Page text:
What you need to know about the Newsom recall

California+Capitol+building%2C+Sacramento.

Photo by: Unsplash

California Capitol building, Sacramento.

Over the past year, California Gov. Gavin Newsom has been caught up in a recall effort to get him out of Sacramento. The initiative is being led by the Republican National Committee, the California Republican Party and members of the GOP.

Recall supporters have submitted an estimated 2.1 million signatures, well over the 1.5 million votes needed to get this on the ballot.

This is the sixth attempt at recalling Newsom.

What is a recall?

A recall is a mechanism of direct democracy that allows constituents to strip power from an elected official by vote. Californians amended the state constitution for this purpose in 1911, outlining the Golden State’s procedures for this mechanism.

To date, Californians have implemented 55 recall elections. One gubernatorial recall was successful in 2003, ousting Grey Davis and seating Arnold Schwarzenegger.

How does a California recall work?

Recalls for state executive officials start with a recall petition, outlining to both the Secretary of State and the official the reasons for a recall. At least 65 citizens need to sign it.

Once verified, the effort expands into a statewide petition.

“[Petitioners] need to gather signatures equal to 12% of the total votes casted in the last governor’s race, which is just about 1.5 million signatures,” said Chico State Political Science Professor Craig Scarpelli.

 Additionally, at least five counties must provide signatures equaling or exceeding 1% of the last vote for that office in that county.

“There was an extension given to the voters to get all the required signatures in because of the pandemic,” Scarpelli said. “Initially, it would not have taken this long, but because it is hard to get people out and get signatures, there was more time given.”

Assuming this is accomplished, county registrars are tasked with verifying  signatures. Any duplicate signatures or signatories petitioning outside of their respective counties of voting registration are deemed invalid.

In this scenario, the California Secretary of State will receive the validations of each of the state’s 58 counties and report back to the counties that their petitions have been qualified.

At this point, those who’ve signed have 30 days to recant their signatures. After this period, the signatures will be recounted to ensure they still meet the threshold of recall.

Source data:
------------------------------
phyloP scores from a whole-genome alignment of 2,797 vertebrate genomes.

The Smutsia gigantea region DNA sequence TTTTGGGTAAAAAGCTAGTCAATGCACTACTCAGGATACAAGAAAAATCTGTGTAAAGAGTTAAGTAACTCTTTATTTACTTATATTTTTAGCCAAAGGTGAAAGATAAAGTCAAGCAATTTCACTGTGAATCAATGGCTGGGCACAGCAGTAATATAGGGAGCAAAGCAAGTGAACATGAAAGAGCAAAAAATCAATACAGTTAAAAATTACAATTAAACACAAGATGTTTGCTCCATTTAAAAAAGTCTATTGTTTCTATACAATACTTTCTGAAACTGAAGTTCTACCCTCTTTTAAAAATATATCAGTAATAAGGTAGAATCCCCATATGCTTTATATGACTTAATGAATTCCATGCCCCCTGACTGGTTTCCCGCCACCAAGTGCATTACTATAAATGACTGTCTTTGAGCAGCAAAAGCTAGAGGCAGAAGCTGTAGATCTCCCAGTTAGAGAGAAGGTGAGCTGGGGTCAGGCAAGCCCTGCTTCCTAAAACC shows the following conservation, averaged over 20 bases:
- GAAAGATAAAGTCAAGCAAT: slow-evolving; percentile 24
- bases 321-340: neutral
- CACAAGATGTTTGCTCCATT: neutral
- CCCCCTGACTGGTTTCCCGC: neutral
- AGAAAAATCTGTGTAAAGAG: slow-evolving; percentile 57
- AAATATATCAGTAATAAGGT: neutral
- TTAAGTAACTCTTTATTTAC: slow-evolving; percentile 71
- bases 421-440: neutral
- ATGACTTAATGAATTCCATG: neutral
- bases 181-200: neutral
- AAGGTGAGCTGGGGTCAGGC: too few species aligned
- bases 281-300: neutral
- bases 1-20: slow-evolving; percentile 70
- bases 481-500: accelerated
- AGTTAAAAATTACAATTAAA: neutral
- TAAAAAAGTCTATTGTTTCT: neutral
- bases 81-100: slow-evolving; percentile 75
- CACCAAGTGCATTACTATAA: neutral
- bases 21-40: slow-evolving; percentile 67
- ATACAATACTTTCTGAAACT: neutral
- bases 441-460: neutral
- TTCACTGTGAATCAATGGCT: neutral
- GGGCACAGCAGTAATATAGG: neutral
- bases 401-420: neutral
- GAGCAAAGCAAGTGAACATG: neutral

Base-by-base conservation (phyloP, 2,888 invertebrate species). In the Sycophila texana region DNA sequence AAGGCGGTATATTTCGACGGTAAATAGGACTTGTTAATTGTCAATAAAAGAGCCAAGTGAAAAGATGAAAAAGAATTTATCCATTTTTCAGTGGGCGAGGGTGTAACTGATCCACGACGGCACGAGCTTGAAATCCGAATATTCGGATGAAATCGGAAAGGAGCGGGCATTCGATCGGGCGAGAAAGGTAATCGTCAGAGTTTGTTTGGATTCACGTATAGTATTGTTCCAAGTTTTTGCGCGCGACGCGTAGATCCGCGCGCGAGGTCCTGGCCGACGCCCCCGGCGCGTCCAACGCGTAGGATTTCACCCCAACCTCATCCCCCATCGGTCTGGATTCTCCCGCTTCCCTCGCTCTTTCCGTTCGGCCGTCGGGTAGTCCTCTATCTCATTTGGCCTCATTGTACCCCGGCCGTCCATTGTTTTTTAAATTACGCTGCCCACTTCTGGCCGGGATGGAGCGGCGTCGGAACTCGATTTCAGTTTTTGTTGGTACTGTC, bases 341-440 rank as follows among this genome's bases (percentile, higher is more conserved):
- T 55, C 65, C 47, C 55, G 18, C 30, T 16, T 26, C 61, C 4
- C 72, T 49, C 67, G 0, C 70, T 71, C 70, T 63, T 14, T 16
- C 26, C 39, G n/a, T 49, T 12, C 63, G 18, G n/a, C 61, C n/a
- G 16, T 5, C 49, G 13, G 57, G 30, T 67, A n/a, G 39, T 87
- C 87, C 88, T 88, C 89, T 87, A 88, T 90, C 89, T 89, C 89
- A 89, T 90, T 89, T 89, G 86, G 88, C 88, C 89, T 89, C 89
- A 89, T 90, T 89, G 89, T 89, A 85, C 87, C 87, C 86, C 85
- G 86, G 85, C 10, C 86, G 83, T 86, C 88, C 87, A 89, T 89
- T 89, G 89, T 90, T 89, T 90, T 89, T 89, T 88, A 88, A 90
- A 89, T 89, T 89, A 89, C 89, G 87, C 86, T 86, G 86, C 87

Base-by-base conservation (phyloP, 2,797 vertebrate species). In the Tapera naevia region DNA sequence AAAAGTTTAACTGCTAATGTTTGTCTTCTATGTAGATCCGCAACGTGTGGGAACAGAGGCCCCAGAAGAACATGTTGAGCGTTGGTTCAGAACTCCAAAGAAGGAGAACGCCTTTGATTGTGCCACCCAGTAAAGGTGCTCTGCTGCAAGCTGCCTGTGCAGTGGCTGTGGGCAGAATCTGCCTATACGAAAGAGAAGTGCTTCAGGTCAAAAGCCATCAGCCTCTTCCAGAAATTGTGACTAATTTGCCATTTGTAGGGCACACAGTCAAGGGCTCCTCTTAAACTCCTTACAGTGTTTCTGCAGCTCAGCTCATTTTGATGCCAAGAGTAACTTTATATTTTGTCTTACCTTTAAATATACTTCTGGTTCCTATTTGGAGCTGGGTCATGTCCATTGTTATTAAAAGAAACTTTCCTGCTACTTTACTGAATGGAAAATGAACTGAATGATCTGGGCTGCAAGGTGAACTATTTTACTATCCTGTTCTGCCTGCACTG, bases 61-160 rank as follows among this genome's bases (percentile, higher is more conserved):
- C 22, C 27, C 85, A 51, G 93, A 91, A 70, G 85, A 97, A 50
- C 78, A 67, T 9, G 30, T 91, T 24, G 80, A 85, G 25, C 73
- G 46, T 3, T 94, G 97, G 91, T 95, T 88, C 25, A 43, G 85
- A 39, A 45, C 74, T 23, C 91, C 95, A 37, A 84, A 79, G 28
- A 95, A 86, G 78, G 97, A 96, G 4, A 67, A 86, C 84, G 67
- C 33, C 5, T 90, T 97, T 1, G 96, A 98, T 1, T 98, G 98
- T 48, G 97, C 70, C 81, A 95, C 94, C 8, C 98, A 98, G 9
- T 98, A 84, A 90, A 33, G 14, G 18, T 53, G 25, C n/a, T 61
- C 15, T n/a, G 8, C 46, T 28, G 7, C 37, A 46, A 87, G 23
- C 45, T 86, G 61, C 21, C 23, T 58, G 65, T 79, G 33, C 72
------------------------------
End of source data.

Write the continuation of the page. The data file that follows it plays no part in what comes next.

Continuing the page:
If they do, the California Department of Finance and California Secretary of State must present a cost estimate for the recall to the Joint Legislative Budget Committee, the Governor, the Lt. Governor and the California Secretary of State. This body has 30 days to review the estimate.

If the review is accepted, the California Secretary of State will sign off on proceeding.

The Lt. Governor will then set a date for the recall, no earlier than 60 days from the announcement and no later than 80 days.

The Ballot

“The first part of the ballot . . . would ask you to retain Newsom or get him out of there,” Scarpelli said. “The second part of the ballot would ask you who you would want [to be governor].”

If over 50% of voters choose to retain Newsom, the recall will not continue, regardless of whose names are proceeding that question. Otherwise, the name with the most number of votes will be voted in, continuing Newsom’s term to completion in 2023.

Scarpelli reflected upon the only successful California gubernatorial recall, in 2003. 

“It was a dog and pony show,” Scarpelli said. “There were pornstars on the ballot, the publisher of Hustler magazine was on it. There were just tons of people. As long as you pay the filing fee and want to run for governor, this is your chance to do it.”

As of now, signatures are being validated in their respective counties. Experts, including Newsom himself, strongly believe the recall initiative will be on the ballot in October.

Matthew Wreden and Ian Hilton can be reached at [email protected].